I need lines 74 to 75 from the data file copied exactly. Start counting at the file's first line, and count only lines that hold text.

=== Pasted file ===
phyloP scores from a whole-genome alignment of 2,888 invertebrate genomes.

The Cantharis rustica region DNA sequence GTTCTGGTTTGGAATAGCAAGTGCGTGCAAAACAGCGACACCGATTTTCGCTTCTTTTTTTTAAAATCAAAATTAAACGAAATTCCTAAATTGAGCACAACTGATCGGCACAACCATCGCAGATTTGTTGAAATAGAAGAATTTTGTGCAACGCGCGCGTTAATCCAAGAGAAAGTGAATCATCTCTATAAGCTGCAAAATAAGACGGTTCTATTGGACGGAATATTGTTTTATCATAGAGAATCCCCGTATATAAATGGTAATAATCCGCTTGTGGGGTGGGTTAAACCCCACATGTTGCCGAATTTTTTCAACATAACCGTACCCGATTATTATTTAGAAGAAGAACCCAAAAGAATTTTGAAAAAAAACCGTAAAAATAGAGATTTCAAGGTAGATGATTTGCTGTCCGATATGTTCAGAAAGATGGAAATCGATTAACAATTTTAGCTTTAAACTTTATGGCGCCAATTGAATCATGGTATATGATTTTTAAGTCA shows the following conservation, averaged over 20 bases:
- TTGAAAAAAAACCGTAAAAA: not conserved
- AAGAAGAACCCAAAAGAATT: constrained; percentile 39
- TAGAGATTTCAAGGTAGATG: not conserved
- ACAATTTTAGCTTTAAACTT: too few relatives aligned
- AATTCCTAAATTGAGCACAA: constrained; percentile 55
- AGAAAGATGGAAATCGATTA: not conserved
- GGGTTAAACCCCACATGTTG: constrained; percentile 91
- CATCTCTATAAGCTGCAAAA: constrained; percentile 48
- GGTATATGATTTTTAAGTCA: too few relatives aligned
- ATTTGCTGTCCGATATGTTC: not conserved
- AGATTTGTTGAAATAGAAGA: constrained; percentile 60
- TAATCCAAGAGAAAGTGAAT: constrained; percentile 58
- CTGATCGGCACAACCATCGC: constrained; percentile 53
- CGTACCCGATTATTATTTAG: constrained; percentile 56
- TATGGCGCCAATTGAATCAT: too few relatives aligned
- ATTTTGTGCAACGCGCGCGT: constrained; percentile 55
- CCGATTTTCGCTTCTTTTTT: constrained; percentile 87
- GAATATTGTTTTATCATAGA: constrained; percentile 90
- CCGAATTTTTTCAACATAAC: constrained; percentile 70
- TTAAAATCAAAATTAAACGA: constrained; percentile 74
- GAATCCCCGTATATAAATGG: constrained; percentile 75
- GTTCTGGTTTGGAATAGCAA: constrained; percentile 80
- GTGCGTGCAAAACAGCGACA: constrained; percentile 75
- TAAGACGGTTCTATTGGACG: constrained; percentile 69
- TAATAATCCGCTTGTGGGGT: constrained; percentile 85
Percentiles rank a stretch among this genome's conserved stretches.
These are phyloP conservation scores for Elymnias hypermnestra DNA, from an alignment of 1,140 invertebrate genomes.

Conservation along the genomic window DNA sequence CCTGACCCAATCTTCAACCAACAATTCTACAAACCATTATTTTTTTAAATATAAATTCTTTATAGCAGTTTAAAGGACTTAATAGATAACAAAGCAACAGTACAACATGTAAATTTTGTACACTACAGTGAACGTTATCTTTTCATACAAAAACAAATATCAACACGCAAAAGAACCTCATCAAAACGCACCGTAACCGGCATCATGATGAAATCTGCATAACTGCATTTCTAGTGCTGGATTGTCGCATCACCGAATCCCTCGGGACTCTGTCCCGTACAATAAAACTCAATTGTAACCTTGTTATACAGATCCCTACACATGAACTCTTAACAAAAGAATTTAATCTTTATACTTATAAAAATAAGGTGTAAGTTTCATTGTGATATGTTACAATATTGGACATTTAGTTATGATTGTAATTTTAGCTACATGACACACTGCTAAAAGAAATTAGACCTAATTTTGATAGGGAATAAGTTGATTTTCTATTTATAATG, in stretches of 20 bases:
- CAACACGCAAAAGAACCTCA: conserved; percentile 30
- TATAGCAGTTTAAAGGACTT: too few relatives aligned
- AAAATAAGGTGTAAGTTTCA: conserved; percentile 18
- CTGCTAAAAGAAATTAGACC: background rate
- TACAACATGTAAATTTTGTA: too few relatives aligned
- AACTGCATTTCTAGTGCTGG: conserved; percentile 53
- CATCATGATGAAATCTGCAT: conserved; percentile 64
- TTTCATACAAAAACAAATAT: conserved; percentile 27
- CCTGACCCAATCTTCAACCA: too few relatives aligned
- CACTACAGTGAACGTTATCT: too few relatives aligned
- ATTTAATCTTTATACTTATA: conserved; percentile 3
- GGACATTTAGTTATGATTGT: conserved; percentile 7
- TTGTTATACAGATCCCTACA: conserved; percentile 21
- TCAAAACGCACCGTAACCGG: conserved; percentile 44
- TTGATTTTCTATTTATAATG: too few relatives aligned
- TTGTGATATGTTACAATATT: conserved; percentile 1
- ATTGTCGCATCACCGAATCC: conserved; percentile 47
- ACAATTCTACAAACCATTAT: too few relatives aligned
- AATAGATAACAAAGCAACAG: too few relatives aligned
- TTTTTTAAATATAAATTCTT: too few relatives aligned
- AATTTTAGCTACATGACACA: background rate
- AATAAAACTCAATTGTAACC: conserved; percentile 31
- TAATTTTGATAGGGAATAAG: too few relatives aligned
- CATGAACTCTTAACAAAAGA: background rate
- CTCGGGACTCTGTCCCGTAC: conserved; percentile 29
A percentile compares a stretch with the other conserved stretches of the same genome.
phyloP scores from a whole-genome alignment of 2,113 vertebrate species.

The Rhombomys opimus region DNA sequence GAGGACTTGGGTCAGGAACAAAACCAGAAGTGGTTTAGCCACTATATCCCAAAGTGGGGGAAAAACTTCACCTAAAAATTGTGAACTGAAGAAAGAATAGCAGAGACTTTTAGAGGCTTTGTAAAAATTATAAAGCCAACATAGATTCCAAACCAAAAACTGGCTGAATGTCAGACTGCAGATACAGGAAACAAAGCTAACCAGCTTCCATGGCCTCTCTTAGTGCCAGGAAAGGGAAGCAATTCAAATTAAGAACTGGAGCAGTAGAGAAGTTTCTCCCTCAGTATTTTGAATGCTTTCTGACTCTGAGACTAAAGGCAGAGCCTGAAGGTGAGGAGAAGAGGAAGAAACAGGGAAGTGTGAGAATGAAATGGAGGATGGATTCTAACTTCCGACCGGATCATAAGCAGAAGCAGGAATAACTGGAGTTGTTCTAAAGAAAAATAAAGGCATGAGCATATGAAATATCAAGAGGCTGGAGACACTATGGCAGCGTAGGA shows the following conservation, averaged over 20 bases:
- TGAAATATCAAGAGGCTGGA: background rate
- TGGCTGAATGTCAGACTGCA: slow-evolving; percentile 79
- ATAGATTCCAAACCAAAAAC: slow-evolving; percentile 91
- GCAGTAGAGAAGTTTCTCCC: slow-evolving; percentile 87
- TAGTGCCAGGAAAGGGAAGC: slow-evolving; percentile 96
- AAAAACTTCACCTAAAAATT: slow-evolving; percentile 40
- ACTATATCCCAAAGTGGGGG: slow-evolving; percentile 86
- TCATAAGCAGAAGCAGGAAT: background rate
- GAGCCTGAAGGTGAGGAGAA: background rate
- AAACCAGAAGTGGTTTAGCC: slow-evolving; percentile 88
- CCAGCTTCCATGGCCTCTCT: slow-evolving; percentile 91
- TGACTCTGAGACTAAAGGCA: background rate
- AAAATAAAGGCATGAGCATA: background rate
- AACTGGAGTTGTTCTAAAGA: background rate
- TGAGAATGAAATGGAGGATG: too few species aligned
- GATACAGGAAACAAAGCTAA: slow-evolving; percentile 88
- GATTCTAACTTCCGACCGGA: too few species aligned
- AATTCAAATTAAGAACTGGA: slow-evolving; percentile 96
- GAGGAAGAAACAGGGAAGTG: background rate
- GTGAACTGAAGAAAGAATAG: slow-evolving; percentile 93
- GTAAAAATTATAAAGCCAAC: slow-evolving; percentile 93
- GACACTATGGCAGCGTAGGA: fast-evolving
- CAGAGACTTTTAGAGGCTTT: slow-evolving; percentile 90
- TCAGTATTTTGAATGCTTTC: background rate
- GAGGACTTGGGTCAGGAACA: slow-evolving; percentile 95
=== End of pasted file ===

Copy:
- GATACAGGAAACAAAGCTAA: slow-evolving; percentile 88
- GATTCTAACTTCCGACCGGA: too few species aligned